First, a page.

Ireland’s tourist trap

If Niamh Fitzpatrick thought the tobacco industry was tough, a whole new world of political stalemate and manoeuvring could be opening up to her when she joins the Dublin-based Irish Tourist Board/Bord Failte (ITB) in the new year as its international marketing director.

Within days of the announcement that Fitzpatrick was to join the ITB from John Player tobacco (MW December 3), talks on north/south cross-border bodies – for which tourism was a prime candidate – came to a grinding halt.

Most had thought the politicians would agree on the creation of a single body responsible for tourism in both the north and south of Ireland.

While the Ulster Unionist press office was confident of making an announcement “within an hour” last Wednesday afternoon, and after Tony Blair had flown in especially to speed negotiations, talks tumbled back to stalemate by Thursday evening. And by last Friday, David Trimble, first minister of Northern Ireland, was stepping on a plane to the US with no agreement in place.

This is the political quagmire Fitzpatrick faces as she takes up her role in the new year. She replaces Noel Toolan, who left the job a year ago after a highly publicised row over a logo with Minister for Tourism Jim McDaid.

The timing of her appointment is significant. It has prompted some to speculate that a deal on a north/south tourism body has already been signed behind closed doors.

Tourism is one of several candidates for north/south bodies, under discussion by the Irish and British governments as a result of the Good Friday Agreement.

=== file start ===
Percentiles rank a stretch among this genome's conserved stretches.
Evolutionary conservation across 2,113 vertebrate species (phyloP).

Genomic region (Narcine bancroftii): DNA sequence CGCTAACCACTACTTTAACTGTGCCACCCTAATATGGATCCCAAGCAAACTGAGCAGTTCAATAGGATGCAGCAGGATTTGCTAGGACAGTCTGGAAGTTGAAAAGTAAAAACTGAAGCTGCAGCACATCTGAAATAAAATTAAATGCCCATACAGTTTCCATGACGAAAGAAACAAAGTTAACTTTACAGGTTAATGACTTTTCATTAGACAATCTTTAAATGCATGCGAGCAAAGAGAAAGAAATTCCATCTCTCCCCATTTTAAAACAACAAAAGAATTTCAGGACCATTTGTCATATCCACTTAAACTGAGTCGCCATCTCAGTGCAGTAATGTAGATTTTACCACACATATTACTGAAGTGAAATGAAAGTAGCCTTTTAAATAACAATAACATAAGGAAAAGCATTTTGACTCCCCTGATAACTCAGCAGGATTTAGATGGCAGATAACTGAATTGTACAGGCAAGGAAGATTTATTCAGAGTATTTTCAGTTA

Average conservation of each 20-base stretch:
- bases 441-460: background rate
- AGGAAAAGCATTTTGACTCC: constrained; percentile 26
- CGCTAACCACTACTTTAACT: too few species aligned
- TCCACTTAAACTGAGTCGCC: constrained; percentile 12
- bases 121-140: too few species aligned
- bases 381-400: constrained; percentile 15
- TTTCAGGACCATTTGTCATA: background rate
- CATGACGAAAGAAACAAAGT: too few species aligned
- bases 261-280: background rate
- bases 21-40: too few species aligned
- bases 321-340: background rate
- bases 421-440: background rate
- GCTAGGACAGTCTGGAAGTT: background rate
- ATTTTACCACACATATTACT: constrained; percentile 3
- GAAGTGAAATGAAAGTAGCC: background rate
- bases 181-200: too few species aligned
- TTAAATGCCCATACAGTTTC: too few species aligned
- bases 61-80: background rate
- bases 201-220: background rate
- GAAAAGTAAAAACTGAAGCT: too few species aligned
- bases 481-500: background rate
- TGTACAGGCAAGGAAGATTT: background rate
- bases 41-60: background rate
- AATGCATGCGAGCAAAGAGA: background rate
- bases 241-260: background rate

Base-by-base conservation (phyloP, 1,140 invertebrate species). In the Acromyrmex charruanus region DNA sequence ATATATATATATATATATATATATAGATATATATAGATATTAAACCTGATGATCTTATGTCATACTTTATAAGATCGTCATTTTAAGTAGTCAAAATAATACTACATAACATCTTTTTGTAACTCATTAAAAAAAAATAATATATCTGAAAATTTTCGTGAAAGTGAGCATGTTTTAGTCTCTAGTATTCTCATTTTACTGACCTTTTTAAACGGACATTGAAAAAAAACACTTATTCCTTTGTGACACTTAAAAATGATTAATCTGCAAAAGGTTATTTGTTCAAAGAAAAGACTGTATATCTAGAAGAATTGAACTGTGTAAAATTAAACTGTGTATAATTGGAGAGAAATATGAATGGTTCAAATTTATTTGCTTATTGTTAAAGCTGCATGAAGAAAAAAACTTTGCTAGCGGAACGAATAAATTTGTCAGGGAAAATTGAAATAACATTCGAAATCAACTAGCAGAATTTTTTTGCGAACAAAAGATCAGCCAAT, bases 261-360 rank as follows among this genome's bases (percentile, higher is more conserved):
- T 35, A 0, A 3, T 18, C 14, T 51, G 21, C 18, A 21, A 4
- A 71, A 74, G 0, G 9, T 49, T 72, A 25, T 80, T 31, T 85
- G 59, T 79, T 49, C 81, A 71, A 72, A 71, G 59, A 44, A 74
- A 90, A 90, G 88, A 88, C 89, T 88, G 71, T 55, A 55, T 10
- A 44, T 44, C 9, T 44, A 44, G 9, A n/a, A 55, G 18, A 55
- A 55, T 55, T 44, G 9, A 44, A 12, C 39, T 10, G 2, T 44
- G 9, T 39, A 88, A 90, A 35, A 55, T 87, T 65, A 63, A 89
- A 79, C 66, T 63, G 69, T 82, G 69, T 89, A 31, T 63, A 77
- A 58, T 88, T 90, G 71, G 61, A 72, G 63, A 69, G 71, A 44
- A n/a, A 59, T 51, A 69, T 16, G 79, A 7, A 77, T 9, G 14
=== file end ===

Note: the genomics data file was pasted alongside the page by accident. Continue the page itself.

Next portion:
For four years, the tourism bodies in Ireland – the Northern Ireland Tourist Board and the ITB – have successfully co-operated through joint marketing. “Tourism is perhaps the least contentious of the north/south bodies,” says a spokesman for the Irish Department for Tourism Sport & Recreation.

But despite attempts to play down any controversy over the formation of a cross-border tourism body, the issue is contentious. President of Sinn Fein Gerry Adams is in favour of an all Ireland body but Unionists are nervous of any move that could undermine Northern Ireland as an entity. They feel the formation of any north/ south body would pave the way for a united Ireland “by stealth”.

“It depends on how you formulate the cross-border bodies,” says a spokesman for Trimble’s office. “If the [Northern Ireland] Tourist Board is subsumed then this is not something the unionists would be too keen on.”

The formation of a cross-border body for tourism could sound the death knell for Britain and indeed Ireland’s oldest tourism body, the NITB, which was formed in 1948. Some believe this body could eventually become a regional office of a single all-Ireland body. “It is significant,” says professor Eddie Friel, professor of the Scottish Hotel School at Strathclyde University, who has run consultancy projects for the cities of Cork, Limerick, Belfast and Tralee.

“The idea is that there should be one agency for the promotion of Ireland and this raises all sorts of issues. For example, does the NITB become one of the regional boards which will be part of Bord Failte (ITB)? And who will the board be answerable to, the North South Executive or the Irish government?”

The NITB and the ITO/Bord Failte are run as separate statutory bodies, maintaining separate accommodation grading schemes, communications and investment divisions. The bodies are funded from different sources, in the NITB’s case through the Northern Ireland Office and the Department of Economic Development, and the ITB through the Irish government. As a result, and most significantly, tourism strategy for each board is set separately.